When Cutting Spending, Panel Encouraged To 'Go Big'
DAVID GREENE, Host:
Now, as Bank of America looks at cutting billions from its expenses, the government is tasked with making its own cuts. Today, the 12 members of Congress charged with carving at least $1.2 trillion from the federal deficit meet in Washington. But the so-called supercommittee is getting pressured now to cut even more. This comes as President Obama's asking Congress to fast-track his jobs bill, all amid questions about whether Congress and the president can come together over, well, just about anything.
NPR's Tamara Keith reports.
TAMARA KEITH: Last night, hundreds of Members of Congress stood on the steps of the Capitol Building...
(SOUNDBITE OF SONG, "GOD BLESS AMERICA")
UNIDENTIFIED GROUP: (Singing) God bless America...
KEITH: ...and re-created a moment of unity that became one of the enduring images of 9/11. Democrats stood next to Republicans, and they sang.
(SOUNDBITE OF SONG, "GOD BLESS AMERICA")
GROUP: (Singing) My home sweet home.
KEITH: But in Washington these days, this kind of unity is hard to find. Yesterday afternoon, for example, President Obama sent his $450 billion American Jobs Act to Congress.
BARACK OBAMA: This is a bill that is based on ideas from both Democrats and Republicans. And this is the bill that Congress needs to pass - no games, no politics, no delays.
KEITH: The president insisted it's fully paid for. Jack Lew, the White House budget director, explains how.
JACK LEW: They're ideas that we have been talking about, for the most part, for some time.
KEITH: These ideas include closing loopholes for corporate jet owners, repealing oil subsidies, and other tax changes that target high-income earners - ideas that have been rejected by Congress before. At a White House press briefing, Lew said they should be considered again.
LEW: In order to invest in jobs and growth, we're going to have to pay for it. And we are going to have to look at quite a few things that we've looked at before and ask the question: Should we do this in order to add to growth and create jobs?
KEITH: The answer from Republican leaders in the House, the real gatekeepers on this bill, appears to be a polite no. Michael Steel, a spokesman for Speaker John Boehner said, quote, "It would be fair to say this tax increase on job creators is the kind of proposal both parties have opposed in the past."
GREENE: support for small businesses, trade agreements, reduced bureaucracy. But he said Republicans will not go for the whole thing.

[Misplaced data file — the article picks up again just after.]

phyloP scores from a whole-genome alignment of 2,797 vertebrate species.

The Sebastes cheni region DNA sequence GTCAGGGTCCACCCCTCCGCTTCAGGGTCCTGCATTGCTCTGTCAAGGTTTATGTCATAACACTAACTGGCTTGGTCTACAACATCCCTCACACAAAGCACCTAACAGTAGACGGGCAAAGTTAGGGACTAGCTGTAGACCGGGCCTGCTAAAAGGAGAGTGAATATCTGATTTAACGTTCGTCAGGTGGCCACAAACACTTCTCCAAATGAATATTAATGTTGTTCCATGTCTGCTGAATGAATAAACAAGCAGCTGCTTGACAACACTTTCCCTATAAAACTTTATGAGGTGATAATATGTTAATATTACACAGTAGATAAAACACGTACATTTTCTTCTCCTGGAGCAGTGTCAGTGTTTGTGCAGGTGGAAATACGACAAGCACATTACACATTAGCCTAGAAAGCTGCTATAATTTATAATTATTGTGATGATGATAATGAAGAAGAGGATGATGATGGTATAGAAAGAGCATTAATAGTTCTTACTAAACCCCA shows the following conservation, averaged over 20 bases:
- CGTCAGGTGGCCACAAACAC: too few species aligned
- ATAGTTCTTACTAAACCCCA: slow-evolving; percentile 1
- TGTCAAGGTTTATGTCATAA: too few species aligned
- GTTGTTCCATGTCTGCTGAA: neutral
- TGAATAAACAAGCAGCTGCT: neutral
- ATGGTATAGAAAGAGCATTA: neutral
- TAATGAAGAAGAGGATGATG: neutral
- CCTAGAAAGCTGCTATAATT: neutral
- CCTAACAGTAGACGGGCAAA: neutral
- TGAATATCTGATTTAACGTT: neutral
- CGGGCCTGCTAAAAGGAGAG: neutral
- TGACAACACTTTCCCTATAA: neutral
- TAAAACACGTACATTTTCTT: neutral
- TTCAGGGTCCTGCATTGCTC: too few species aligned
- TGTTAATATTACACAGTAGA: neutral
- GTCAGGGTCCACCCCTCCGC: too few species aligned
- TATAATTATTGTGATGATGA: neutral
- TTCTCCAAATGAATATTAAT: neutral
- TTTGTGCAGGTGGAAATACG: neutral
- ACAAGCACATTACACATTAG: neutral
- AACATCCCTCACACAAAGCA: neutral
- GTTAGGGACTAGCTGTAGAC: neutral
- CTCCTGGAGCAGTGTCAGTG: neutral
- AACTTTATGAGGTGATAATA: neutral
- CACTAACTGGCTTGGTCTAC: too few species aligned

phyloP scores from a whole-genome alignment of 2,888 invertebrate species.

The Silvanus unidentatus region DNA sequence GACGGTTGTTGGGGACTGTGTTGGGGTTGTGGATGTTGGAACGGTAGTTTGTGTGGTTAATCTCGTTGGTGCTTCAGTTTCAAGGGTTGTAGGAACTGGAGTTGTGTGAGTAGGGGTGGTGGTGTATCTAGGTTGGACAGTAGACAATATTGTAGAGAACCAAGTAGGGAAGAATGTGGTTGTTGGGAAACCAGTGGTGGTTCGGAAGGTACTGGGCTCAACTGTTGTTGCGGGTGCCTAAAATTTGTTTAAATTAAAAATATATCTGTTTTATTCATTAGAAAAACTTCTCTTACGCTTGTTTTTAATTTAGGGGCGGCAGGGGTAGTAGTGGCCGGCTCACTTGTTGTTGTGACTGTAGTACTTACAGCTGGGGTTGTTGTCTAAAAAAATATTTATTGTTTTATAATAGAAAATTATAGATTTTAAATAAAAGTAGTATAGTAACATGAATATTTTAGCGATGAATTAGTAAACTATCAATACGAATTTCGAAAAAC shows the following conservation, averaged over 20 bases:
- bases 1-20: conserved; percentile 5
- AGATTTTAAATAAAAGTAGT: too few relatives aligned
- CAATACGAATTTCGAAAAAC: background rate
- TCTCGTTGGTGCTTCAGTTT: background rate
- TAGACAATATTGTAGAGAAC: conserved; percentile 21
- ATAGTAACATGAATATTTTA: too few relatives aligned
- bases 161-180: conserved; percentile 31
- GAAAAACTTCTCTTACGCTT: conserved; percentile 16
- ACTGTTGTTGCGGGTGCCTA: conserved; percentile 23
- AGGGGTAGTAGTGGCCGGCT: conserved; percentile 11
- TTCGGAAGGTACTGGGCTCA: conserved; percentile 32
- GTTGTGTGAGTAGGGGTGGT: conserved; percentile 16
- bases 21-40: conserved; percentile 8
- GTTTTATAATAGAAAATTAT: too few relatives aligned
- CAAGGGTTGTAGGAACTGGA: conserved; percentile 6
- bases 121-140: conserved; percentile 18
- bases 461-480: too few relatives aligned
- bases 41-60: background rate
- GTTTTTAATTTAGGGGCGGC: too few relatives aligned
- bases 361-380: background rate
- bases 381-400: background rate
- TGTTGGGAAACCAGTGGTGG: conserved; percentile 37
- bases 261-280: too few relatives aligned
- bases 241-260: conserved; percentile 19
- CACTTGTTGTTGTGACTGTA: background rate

ERIC CANTOR: Over half, I think, of the total dollar amount is so-called stimulus spending. We've been there, done that. The country cannot afford more spending like the stimulus bill. It didn't produce the promised results, and we can do better.
KEITH: It's in this climate that the deficit-cutting supercommittee gets to work. Fred Upton, a Republican Congressman from Michigan, is a member of that committee.
FRED UPTON: The odds are stacked against us. I mean, a trillion-and-a-half dollars, and we've got to come up with it literally in the next six, seven weeks. But there is a real drive to try and do that.
KEITH: There's a drive coming from outside, too, for the committee to cut the deficit by even more. A bipartisan group of some two dozen senators meets tomorrow to consider ways to encourage the committee to think larger. And yesterday, more than 60 former members of congress, economists and business leaders sent a letter to supercommittee members, encouraging them to go big. Former Republican Senator Alan Simpson was one of them.
ALAN SIMPSON FORMER REPUBLICAN SENATOR: One-point-two, frankly, is peanuts, as we used to say in the grandstand, but they're going to have to go for more than that.
KEITH: Supercommittee member Fred Upton says he sees that $1.2 trillion figure as a floor, not a ceiling.
UPTON: For me, I'd like to do more, and I think many of my colleagues are on the same spot.
KEITH: Between now and Thanksgiving, when the committee's plan is due, a whole lot of things will have to be figured out. How big will the deficit reductions be? Will programs like Social Security and Medicare be modified? Will the tax code be overhauled? Will this committee of politicians from opposite sides of the aisle be able to find enough unity to come up with a bipartisan plan?
Tamara Keith, NPR News, the Capitol.
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